An enjoyable way for moderate or lapsed Christians to learn the history—and possible absurdities—of their faith.

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How To Fight Off a Fundamentalist

THE SCIENCE OF HUMBLING A CHRISTIAN HYPOCRITE

An attorney offers a highly readable debut treatise on the history and contradictions of Christianity and its Gospels.

In this book, Craig aims to offer his readers ammunition to counter the rhetoric of fundamentalist Christians by pointing out hypocrisy, biblical contradictions and what he deems to be flat-out inaccurate beliefs. Overall, he meets this goal, as when he includes the history of the Gospels’ publication and their content, including the unsourced, later additions of one of Jesus’ most famous moments and the concept of the Holy Trinity. That said, a few moments seem to be mere hair-splitting (such as minute differences in the Gospels regarding what was written on Jesus’ cross) or miss the point entirely, as when the author triumphantly shows that Mary wasn’t a lifelong virgin but fails to disprove the Immaculate Conception before she became sexually active. He also uses extreme examples, such as the highly controversial Westboro Baptist Church, to characterize all fundamentalists everywhere, and the occasionally grating cartoons, illustrated by Christian Mirra, wear thin. Nonetheless, the author makes a good argument against what he sees as fundamentalist greed, self-promotion and intolerance. However, one suspects that he and his readers won’t ever win over fundamentalists’ hearts and minds; after all, Galileo might have been right about Earth revolving around the sun, but the Catholic Church still kept him under house arrest until his death. But even if readers can’t use this book to truly triumph over Craig’s nemeses, it doesn’t make it any less interesting to read. Ironically, the book is at its best when it offers more moderate Christians an entertaining primer of their own religion’s history. Readers who’ve been Christians since childhood but whose knowledge of the Bible is limited to Sunday school lectures and Hollywood epics may find valuable information in this book. Craig delivers his engaging research in a breezy tone throughout, and he remains respectful of Christianity’s core message: Love God and thy neighbor, no matter what.

An enjoyable way for moderate or lapsed Christians to learn the history—and possible absurdities—of their faith.

Pub Date: Nov. 10, 2014

ISBN: 978-1499180060

Page Count: 338

Publisher: CreateSpace

Review Posted Online: Jan. 12, 2015

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If the authors are serious, this is a silly, distasteful book. If they are not, it’s a brilliant satire.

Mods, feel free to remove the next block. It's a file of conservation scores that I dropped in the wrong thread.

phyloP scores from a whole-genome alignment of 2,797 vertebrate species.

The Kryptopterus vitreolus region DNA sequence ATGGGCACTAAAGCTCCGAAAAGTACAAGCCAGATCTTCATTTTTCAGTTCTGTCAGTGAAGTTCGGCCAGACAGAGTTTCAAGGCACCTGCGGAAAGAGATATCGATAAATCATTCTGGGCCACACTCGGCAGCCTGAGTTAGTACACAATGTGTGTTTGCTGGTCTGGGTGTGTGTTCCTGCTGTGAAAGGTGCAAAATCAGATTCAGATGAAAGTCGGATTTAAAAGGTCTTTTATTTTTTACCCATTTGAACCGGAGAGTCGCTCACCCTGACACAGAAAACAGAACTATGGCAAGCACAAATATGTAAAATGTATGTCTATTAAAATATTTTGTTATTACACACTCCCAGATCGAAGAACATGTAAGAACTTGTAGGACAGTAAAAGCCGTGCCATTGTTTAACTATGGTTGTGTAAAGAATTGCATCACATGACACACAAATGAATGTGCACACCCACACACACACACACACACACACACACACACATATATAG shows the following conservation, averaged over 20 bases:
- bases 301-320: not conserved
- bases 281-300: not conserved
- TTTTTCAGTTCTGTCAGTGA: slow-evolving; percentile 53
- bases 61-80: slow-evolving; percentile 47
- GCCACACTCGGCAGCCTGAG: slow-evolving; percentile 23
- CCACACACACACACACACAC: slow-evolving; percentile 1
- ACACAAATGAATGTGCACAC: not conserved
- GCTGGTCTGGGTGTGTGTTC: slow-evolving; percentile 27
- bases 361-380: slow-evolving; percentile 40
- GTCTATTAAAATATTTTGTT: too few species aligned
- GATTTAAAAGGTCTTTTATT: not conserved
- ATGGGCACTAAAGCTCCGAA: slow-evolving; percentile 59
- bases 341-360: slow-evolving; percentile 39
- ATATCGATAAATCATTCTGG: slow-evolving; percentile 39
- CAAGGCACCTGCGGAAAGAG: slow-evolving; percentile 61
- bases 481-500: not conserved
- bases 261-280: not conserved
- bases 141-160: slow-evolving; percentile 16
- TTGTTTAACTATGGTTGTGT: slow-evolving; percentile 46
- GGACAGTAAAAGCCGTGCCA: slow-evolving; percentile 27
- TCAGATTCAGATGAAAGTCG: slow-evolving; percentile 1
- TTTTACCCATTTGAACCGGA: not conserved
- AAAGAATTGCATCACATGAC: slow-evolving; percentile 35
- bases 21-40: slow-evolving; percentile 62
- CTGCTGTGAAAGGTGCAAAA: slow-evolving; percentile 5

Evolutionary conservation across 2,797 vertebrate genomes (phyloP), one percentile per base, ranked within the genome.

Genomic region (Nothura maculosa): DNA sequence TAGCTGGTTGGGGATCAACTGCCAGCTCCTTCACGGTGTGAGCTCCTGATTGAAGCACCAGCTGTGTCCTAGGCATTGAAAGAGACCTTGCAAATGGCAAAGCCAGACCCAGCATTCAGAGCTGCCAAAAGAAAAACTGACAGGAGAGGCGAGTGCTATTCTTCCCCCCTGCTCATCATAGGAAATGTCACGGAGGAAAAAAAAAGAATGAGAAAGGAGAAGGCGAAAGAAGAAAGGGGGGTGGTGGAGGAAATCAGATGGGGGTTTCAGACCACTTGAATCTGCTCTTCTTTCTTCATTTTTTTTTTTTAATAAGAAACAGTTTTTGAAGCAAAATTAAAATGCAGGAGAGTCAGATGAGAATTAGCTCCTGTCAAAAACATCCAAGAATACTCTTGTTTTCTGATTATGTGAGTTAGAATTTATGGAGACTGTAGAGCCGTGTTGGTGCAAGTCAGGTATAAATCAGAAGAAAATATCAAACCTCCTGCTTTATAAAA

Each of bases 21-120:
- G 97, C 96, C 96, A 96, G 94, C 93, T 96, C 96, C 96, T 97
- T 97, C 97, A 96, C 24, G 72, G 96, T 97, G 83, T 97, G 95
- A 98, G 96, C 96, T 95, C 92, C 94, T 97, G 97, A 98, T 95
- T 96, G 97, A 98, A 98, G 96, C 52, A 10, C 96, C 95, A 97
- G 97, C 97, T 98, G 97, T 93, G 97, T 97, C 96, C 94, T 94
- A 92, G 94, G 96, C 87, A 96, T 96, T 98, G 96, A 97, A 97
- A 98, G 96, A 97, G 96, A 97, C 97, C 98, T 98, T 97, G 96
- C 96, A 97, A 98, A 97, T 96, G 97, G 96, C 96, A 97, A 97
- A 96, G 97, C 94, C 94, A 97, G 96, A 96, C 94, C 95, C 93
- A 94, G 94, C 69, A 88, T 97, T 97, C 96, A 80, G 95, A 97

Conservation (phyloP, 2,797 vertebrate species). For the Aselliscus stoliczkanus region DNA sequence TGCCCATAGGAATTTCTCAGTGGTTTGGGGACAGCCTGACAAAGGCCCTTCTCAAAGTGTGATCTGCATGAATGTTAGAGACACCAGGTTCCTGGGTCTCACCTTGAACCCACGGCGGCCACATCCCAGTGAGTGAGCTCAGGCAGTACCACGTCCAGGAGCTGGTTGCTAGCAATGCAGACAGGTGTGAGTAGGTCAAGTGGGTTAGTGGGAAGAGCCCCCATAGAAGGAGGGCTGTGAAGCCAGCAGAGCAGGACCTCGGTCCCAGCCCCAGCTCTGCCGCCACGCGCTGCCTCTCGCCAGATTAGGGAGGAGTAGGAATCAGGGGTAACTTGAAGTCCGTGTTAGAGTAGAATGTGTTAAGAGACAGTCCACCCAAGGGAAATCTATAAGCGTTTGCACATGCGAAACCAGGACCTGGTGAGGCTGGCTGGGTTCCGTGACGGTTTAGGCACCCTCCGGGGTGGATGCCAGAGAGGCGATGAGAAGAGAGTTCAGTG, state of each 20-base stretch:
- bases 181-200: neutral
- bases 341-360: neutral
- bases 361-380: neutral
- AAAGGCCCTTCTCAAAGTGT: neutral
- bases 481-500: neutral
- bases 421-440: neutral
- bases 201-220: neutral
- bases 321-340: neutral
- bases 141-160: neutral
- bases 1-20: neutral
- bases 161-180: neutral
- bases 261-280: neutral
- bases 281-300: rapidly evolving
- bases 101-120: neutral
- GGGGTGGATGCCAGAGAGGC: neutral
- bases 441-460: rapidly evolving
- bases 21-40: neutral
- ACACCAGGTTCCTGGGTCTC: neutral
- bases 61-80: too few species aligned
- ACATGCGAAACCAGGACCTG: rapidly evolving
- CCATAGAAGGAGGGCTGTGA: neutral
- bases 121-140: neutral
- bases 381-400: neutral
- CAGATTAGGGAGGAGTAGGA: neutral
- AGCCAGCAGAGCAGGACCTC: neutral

THE 48 LAWS OF POWER

The authors have created a sort of anti-Book of Virtues in this encyclopedic compendium of the ways and means of power.

Everyone wants power and everyone is in a constant duplicitous game to gain more power at the expense of others, according to Greene, a screenwriter and former editor at Esquire (Elffers, a book packager, designed the volume, with its attractive marginalia). We live today as courtiers once did in royal courts: we must appear civil while attempting to crush all those around us. This power game can be played well or poorly, and in these 48 laws culled from the history and wisdom of the world’s greatest power players are the rules that must be followed to win. These laws boil down to being as ruthless, selfish, manipulative, and deceitful as possible. Each law, however, gets its own chapter: “Conceal Your Intentions,” “Always Say Less Than Necessary,” “Pose as a Friend, Work as a Spy,” and so on. Each chapter is conveniently broken down into sections on what happened to those who transgressed or observed the particular law, the key elements in this law, and ways to defensively reverse this law when it’s used against you. Quotations in the margins amplify the lesson being taught. While compelling in the way an auto accident might be, the book is simply nonsense. Rules often contradict each other. We are told, for instance, to “be conspicuous at all cost,” then told to “behave like others.” More seriously, Greene never really defines “power,” and he merely asserts, rather than offers evidence for, the Hobbesian world of all against all in which he insists we live. The world may be like this at times, but often it isn’t. To ask why this is so would be a far more useful project.

If the authors are serious, this is a silly, distasteful book. If they are not, it’s a brilliant satire.

Pub Date: Sept. 1, 1998

ISBN: 0-670-88146-5

Page Count: 430

Publisher: Viking

Review Posted Online: May 20, 2010

Kirkus Reviews Issue: July 15, 1998

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Stricter than, say, Bergen Evans or W3 ("disinterested" means impartial — period), Strunk is in the last analysis...

THE ELEMENTS OF STYLE

50TH ANNIVERSARY EDITION

Privately published by Strunk of Cornell in 1918 and revised by his student E. B. White in 1959, that "little book" is back again with more White updatings.

Stricter than, say, Bergen Evans or W3 ("disinterested" means impartial — period), Strunk is in the last analysis (whoops — "A bankrupt expression") a unique guide (which means "without like or equal").

Pub Date: May 15, 1972

ISBN: 0205632645

Page Count: 105

Publisher: Macmillan

Review Posted Online: Oct. 28, 2011

Kirkus Reviews Issue: May 1, 1972

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